Black Lake

The Black Lake Project (“Black Lake”, or the “Project”) is located in the northeastern Athabasca Basin approximately 15 kilometres south of the hamlet of Stony Rapids, Saskatchewan. The Project lies adjacent to ALX’s Gibbons Creek project with all-weather road access and nearby infrastructure, including a commercial airport. Regionally, deposits and prospects such as Fond du Lac, Middle Lake and the historic Nisto Mine, all located within 80 kilometres of the Project, have demonstrated the potential for unconformity-style uranium mineralization in the area. Historical exploration by UEX Corporation (“UEX”) intersected unconformity-style mineralization in several areas on the Project, and ALX views Black Lake as prospective for the discovery of an economic uranium deposit.

Drilling by UEX at Black Lake to date has intersected unconformity-style mineralization in the northern Black Lake property along a strike length of more than 1.7 kilometres along and adjacent to the Eastern Fault Zone of the Platt Creek Fault system. Mineralization comprises (i) unconformity-style mineralization straddling the unconformity in the footwall of the Eastern Fault Zone, and (ii) mineralization directly along the fault where it intersects the unconformity, with best intercepts developed where a small basement wedge is present.

2019 Exploration

The Company has planned a radon and helium survey at Black Lake while snow cover remains and the low-lying swamps in the northern part of the Project are still frozen. C.O. Geosciences Inc. of St-Lazare, Quebec has developed for ALX a new technique of augering into frozen swamps to collect sediment samples for analysis.

Approximately 160 radon and helium sample sites are planned on a grid established in the northernmost area of the Project located above the main conductive system. Historical drilling bracketing the survey area has intersected faulted and fractured rocks, which are more likely to allow the escape of radon, helium, and other gases known to be emitted by uranium mineralization. Anomalous uranium mineralization was intersected in Eldorado Nuclear Ltd. 1980 drill hole RL-4B and in two drill holes completed by ALX in 2017 (BL-155 and BL-156) at the edges of the 2019 survey area, which has received sparse drill testing in relatively shallow sandstone cover (225 to 250 metres to basement).

2017 Exploration

On July 9, 2018, The Company reported the final geochemical results from the 2017 fall diamond drilling program at Black Lake. Two of the five holes, BL-155 and BL-156, which both intersected narrow intervals of uranium mineralization, returned values of 0.06% U3O8 over 0.15 metres from 316.69 to 316.84 m in hole BL-155 and 0.03% U3O8 over 0.07 metres from 272.77 to 272.84 m in hole BL-156 corresponding to pitchblende veinlets observed in the drill core. Large graphite-rich fault zones, varying from 34 to 68 metres thick with local strongly graphitic to carbonaceous breccias were intersected in holes BL-152, BL-153 and BL-156. These graphitic fault zones are enriched in uranium pathfinder elements such as nickel (up to 401 ppm Ni), copper (up to 1,420 ppm Cu), cobalt (up to 81 ppm Co) and boron (up to 195 ppm B). All five holes intersected graphitic fault zones, which were the target of the 2017 program. Sandstone alteration observed included dravite veining, siderite and minor pyrite, and basement alteration included hematization, chloritization, saussuritization and carbonate veining.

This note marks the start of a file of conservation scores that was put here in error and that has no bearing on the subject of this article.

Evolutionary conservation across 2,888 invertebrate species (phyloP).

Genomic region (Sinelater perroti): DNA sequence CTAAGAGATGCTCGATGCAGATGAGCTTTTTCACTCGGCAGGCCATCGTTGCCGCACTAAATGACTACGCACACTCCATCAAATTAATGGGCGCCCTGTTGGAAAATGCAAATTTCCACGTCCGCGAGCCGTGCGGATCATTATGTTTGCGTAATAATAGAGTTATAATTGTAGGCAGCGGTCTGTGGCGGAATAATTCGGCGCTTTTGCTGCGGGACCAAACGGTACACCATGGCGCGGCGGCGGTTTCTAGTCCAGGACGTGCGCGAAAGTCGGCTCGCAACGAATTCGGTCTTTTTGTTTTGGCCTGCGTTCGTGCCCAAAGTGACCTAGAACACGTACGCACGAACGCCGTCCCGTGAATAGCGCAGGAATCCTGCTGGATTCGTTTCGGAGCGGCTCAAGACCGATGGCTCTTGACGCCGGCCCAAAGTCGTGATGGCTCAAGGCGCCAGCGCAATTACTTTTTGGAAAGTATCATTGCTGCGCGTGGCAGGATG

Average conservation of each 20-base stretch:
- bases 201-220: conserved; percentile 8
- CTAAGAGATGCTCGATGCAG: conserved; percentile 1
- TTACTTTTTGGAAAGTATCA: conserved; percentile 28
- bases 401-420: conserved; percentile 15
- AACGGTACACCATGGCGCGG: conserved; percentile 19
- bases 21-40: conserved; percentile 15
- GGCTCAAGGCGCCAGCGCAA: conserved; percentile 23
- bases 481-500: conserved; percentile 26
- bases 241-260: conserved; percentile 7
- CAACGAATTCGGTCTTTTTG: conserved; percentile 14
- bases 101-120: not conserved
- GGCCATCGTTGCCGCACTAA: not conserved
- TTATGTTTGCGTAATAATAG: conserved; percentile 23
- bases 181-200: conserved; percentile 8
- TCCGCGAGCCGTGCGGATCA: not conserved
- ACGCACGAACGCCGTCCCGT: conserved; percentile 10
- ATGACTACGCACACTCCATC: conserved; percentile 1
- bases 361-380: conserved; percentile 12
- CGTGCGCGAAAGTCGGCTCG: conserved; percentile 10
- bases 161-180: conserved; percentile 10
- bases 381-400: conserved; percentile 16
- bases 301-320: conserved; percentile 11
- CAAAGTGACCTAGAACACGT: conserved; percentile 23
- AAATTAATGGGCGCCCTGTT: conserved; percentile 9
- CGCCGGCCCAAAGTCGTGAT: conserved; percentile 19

Downhole radiometric probing of holes BL-155 and BL-156 recorded peaks of 2677 and 1144 counts per second (cps), respectively, with a Mount Sopris Model 2PGA‑1000 downhole probe, which coincided with the observed veinlets of pitchblende. Core samples are being submitted to the Saskatchewan Research Council in Saskatoon, Saskatchewan, and geochemical results will be released when received, compiled and interpreted.

A leading-edge borehole induced polarization (IP) resistivity geophysical survey using a Dias system was carried out on two of the 2017 drill holes and one historical drill hole to provide a 3-D view of the sub-surface to depths of over 500 metres, and up to 200 metres around each drill hole. This new technique employs a conductive downhole probe combined with a traditional induced polarization surface array to better define the character of the known conductors and locate possible alteration zones in the vicinity of those conductors.

ALX plans to integrate the results of the downhole surveys with the recently-completed ZTEM™ airborne survey to develop additional targets at Black Lake. These results combined with geological and geochemical data collected from the 2017 drill program will provide valuable information for future exploration programs. 

ALX has received an exploration permit for Black Lake and has completed an airborne geophysical survey (ZTEM) and an initial diamond drilling program of 2,830 metres in five diamond drillholes. The Company believes that its integration of leading edge exploration technology with an updated geological interpretation, including the recognition of cross-cutting structures and “off-conductor” drill targets, could vector ALX toward a new discovery at Black Lake. Potential for uranium mineralization may exist “down-dip” along the known conductive structures in the basement rocks which remain untested. Previous explorers focused on the “up-dip” expression of uranium mineralization at the unconformity between the overlying sandstone and the basement rocks.


In 2004, UEX intersected a significant intersection of uranium mineralization in drill hole BL-18 (0.69% U3O8 over 4.4 metres, including 1.09% U3O8 over 1.5 metres) which sparked an extensive amount of exploration work in the northern Athabasca Basin by UEX and other uranium exploration companies. Other mineralized holes were drilled at Black Lake over the next several years (see Table 1 below), but despite the series of uranium occurrences, no new uranium deposit was discovered.

Table 1. Black Lake Historical Mineralized Uranium Intersections

Hole No. Year Grade (% U3O8 ) From (metres) To (metres) Interval (metres)
BL-018 2004 0.69 310.50 314.90 4.40
1.09 312.80 314.30 1.50
BL-023 2005 0.28 307.90 308.00 0.10
BL-032 2005 0.16 313.90 315.30 1.40
BL-056 2005 0.26 319.90 322.50 2.60
BL-064 2005 0.54 338.75 340.75 2.00
BL-082 2006 0.50 273.45 276.75 3.30
1.60 274.45 275.15 0.70
BL-110 2006 0.79 309.73 312.55 2.82
1.57 311.25 312.55 1.30
BL-137 2007 0.24 275.40 278.40 3.00
BL-140 2007 0.67 274.10 277.10 3.00
1.58 274.40 275.40 1.00